Photo - Food packages loaded, ready to be distributed in Kuala Lumpur
When a pandemic occurs, other than the obvious care for the people affected by the virus, we are constantly reminded of the cost to businesses, to the economy and to the coffers of the country. In Malaysia, a Movement Control Order (MCO) was implemented to stem the Covid19 and all offices and businesses were closed. Some business ceased operations altogether.
We all pay the price, some have lost jobs and others have taken pay cuts. But the most affected have been those who are daily wage earners who work in construction sites, restaurants, plantations, farms and informal sectors. In most countries, the people most impacted have been the migrants and asylum seekers. When a crisis happens, the communities and the country goes into a tribal mentality that brings out the very basic human need to survive. Its negative effect is xenophobia.
Many of the people that our organisation serves have been impacted, not just by access to basic necessities but also a fear of leaving their homes due to the risk of being apprehended by the authorities, the enforcement officers. The 1 May Labour Day detention of migrants and asylum seekers in Malaysia further exacerbated this feeling of fear.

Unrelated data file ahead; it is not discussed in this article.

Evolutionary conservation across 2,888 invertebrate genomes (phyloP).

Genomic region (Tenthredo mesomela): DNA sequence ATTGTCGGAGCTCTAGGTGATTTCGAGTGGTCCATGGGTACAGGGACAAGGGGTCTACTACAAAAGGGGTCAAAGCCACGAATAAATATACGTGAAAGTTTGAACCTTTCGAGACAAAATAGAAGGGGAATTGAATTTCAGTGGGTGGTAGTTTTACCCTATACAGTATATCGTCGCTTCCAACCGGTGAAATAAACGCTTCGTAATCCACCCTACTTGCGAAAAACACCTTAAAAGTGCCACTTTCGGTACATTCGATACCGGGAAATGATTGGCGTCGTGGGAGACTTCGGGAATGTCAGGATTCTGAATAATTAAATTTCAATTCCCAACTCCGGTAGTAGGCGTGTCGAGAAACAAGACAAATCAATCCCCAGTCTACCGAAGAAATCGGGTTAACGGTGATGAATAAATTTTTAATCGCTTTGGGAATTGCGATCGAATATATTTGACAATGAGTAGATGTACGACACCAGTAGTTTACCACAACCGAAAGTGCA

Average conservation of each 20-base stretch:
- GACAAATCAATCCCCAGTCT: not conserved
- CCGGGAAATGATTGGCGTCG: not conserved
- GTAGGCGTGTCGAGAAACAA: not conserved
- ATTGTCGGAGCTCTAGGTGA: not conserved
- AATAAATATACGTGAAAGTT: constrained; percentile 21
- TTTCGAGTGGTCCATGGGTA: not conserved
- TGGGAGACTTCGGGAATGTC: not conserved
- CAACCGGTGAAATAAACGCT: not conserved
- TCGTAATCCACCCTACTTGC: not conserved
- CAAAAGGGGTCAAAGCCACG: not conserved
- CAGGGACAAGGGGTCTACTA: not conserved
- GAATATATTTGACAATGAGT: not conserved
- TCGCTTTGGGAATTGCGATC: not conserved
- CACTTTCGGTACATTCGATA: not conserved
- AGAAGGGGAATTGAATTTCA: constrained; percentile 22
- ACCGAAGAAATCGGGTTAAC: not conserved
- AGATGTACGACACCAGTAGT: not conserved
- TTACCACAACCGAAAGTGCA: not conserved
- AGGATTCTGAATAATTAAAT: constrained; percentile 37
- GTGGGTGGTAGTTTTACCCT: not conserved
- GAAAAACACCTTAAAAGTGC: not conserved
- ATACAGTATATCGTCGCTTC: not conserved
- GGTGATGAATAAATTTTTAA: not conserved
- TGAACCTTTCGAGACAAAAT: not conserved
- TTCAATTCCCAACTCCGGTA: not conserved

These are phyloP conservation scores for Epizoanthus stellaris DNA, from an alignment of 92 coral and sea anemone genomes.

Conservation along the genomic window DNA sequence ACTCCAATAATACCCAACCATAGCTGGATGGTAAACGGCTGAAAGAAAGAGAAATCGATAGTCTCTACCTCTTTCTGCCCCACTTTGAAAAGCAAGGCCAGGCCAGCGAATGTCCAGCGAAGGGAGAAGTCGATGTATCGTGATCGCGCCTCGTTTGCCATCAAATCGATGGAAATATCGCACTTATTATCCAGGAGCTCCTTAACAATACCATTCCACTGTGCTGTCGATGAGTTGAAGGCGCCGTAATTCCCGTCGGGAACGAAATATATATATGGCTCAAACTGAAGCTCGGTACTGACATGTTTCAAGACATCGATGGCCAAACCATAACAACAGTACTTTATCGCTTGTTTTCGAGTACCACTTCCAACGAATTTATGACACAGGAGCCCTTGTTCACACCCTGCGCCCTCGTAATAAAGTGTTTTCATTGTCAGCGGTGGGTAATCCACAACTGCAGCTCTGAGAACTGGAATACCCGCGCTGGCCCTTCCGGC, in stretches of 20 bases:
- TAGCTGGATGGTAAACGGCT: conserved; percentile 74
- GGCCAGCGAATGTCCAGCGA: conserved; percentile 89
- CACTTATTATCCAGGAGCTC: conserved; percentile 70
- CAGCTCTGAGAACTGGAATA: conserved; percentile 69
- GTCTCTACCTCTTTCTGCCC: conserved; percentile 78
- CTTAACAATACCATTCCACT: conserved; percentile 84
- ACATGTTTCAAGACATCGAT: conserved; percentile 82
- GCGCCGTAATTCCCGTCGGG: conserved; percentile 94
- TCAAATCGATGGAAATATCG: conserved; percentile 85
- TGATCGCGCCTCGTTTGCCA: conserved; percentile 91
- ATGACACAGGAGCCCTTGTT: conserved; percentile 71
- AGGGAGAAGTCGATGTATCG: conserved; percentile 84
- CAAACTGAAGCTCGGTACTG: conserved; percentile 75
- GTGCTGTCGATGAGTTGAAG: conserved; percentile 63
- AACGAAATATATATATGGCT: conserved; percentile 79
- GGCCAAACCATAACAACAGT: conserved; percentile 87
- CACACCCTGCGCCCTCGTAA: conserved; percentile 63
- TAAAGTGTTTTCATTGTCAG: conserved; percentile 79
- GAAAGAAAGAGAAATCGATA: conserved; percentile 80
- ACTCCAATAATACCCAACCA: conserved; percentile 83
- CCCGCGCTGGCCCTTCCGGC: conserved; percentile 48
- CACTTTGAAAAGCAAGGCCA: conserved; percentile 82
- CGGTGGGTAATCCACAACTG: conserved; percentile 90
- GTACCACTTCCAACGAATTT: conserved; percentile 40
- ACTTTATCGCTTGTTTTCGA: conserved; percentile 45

With funding from generous donors, Global Shepherds (a company set up the Good Shepherd Sisters in Malaysia), undertook the mission of distributing care packs to these vulnerable communities. The packs consisted of basic food essentials such as rice, sugar, oats, flour, canned food, eggs, as well as milk and sanitary pads.
The initial funding was raised by our lay mission partners in the early phase of MCO, a whopping RM26,000-, in a very short period of time!
Click here - 2020 Response to vulnerable communities in Malaysia
This project fed more than 3,000 children amongst all the migrant families visited. With their only source of income obliterated by the Movement Control Order, families are really left with very little. Uncertainty lies ahead, some may have permanently lost their jobs. The same predicament is faced by the refugee and asylum seekers as well as many Malaysians in the lower income bracket. The social and economic cost of the pandemic will be high and the highest price paid by the vulnerable in our midst.
Submitted by Wilhelmina Mowe, Executive Director and
Michele Rozells, Communications Officer of GSB.
"Go after the lost sheep without other rest than the cross,
other consolation than work, other thirst than for justice." (St Mary Euphrasia)